Second in a nine-part series analyzing our top NBA draft choices for the Dallas Mavericks at No. 17 on June 28. We will look at one prospect a day leading up to the draft. ESPN.com Insider Chad Ford and ESPN Dallas' and Mavs play-by-play man Chuck Cooperstein provide the inside goods. The order is alphabetical.
So maybe the back-to- back first-round selections of centers Bill Wennington and Uwe Blab didn't go as planned way back in 1985.
Long before Mark Cuban arrived on the scene, the Mavs' draft history -- any history -- with centers has been mostly forgettable. As the summer begins to heat up with the draft next week and free agency opening days later, Dallas' center position is up in the air and potentially in dire need of reinforcement.
With Tyson Chandler long gone, Brendan Haywood an amnesty candidate (particularly if Deron Williams signs) and Ian Mahinmi heading to free agency, adding size in the middle will be critical to any chance to contend next season. Not that a rookie will put this team over the top, but an athletic big man that can provide rim protection and even score a bit around the basket couldn't hurt the cause.
Here's a look at our next draft prospect:
School: Illinois (2 years)
2011-12 stats: 13.6 ppg, 8.2 rpg, 1.9 bpg
Why he would fit: One the Mavs' top needs is size in the paint to protect the rim -- as the Oklahoma City Thunder greatly exposed in the first round -- and rebound. Leonard, unlike some big men drafted by Dallas over the years, is not a lead-foot and he could prove to be a strong complement alongside Dirk Nowitzki, not unlike Chandler.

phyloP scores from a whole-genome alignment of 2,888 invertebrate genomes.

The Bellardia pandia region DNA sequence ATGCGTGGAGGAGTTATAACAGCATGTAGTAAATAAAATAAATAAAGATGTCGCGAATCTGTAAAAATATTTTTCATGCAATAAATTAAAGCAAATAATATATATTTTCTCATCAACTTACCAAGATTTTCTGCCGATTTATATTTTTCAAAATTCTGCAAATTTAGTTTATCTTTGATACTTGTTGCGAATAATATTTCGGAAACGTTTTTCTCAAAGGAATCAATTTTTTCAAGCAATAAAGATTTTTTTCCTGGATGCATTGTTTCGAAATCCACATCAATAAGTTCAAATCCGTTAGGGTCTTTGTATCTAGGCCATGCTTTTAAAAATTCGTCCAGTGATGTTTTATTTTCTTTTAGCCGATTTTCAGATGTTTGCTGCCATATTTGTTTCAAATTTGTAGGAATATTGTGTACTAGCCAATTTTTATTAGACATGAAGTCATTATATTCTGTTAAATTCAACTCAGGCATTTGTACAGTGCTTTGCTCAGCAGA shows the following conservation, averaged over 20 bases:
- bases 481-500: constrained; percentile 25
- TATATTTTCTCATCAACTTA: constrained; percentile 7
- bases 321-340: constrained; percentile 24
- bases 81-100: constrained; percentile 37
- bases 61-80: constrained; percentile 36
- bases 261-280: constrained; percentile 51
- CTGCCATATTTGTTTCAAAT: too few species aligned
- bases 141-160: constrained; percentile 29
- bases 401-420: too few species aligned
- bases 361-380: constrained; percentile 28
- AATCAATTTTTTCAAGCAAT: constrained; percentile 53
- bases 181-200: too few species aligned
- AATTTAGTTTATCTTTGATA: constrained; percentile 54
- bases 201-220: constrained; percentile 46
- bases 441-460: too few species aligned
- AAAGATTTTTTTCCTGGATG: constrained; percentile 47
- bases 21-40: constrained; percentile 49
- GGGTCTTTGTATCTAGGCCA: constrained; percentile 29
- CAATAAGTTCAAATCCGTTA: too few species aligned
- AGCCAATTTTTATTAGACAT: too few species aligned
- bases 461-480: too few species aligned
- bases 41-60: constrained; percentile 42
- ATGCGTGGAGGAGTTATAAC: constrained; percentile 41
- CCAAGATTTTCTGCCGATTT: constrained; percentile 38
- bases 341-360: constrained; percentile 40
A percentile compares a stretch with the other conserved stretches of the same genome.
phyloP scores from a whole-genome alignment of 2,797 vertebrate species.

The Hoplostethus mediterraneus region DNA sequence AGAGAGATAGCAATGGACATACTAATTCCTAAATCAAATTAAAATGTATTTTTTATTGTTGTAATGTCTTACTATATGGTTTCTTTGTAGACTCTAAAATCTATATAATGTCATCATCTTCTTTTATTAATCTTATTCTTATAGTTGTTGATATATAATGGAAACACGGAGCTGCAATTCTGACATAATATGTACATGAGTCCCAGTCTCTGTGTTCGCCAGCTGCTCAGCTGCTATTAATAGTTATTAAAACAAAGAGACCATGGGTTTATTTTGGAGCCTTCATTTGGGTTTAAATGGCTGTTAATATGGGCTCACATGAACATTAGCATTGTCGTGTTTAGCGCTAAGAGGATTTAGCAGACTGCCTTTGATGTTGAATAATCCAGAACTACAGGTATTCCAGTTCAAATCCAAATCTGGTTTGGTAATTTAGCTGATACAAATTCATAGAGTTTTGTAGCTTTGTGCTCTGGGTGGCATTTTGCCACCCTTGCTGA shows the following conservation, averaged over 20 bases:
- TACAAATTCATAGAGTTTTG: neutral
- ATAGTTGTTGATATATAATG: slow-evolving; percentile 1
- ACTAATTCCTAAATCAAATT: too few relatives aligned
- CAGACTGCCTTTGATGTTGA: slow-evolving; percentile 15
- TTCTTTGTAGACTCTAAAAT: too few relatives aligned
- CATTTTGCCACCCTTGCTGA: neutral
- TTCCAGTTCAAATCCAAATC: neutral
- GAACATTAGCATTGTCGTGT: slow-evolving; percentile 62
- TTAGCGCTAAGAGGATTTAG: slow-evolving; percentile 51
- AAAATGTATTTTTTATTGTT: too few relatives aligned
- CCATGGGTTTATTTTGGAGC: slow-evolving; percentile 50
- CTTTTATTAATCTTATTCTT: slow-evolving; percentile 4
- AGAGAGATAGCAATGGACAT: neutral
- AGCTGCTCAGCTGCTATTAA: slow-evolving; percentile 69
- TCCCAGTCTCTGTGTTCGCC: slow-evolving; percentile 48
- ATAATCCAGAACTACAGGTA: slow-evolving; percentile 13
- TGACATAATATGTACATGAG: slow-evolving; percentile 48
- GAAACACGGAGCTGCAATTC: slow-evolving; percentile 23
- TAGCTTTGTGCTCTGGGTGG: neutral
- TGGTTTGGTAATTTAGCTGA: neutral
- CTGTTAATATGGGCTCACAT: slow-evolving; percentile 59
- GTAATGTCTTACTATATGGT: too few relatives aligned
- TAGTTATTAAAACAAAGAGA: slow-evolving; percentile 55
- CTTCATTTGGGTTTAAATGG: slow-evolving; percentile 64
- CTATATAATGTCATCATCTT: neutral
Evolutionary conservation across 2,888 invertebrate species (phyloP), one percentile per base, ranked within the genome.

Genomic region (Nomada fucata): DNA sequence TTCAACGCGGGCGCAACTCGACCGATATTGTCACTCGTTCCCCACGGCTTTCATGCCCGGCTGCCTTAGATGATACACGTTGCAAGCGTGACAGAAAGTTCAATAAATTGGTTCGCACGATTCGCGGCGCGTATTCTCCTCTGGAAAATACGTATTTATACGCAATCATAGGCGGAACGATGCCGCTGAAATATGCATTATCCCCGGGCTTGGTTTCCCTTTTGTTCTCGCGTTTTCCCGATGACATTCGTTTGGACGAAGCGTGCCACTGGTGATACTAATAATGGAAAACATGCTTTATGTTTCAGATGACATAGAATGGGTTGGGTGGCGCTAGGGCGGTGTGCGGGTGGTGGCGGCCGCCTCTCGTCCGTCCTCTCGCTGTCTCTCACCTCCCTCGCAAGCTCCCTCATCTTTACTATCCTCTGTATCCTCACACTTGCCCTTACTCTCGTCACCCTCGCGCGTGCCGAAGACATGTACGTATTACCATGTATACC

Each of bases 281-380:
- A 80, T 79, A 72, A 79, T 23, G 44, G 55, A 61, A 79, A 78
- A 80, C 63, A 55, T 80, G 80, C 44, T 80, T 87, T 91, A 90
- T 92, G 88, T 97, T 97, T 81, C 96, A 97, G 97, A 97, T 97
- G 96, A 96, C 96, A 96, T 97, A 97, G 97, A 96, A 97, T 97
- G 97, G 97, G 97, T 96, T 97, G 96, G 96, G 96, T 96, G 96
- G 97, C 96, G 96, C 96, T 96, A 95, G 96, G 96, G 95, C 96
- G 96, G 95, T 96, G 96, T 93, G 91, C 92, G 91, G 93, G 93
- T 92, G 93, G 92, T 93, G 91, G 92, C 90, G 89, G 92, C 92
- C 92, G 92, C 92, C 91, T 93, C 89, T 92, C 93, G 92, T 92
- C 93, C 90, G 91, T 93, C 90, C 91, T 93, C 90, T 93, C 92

Chad Ford's thumbs up, thumbs down: Up -- Long, athletic big man ... Runs the floor well ... Quick for a big guy ... Solid scorer around the basket ... Very good defensive presence in the post ... Good rebounder and shot blocker. Down -- A raw offensive player ... Needs more focus and concentration ... Needs to add strength.
Coop's comment: Not sure if he’s going to be available to Dallas at 17 as he seems to have made the biggest move post-combine. There’s a lot of Tyson Chandler in his game. He’s a legit 7-1 that can run the floor, has a nice touch and is a very good roller in the pick-and-roll game. Obviously he’s raw, much more so than Tyler Zeller, but if you’re willing to wait on him, he might wind up being the better of the two.
Terrence Jones, Kentucky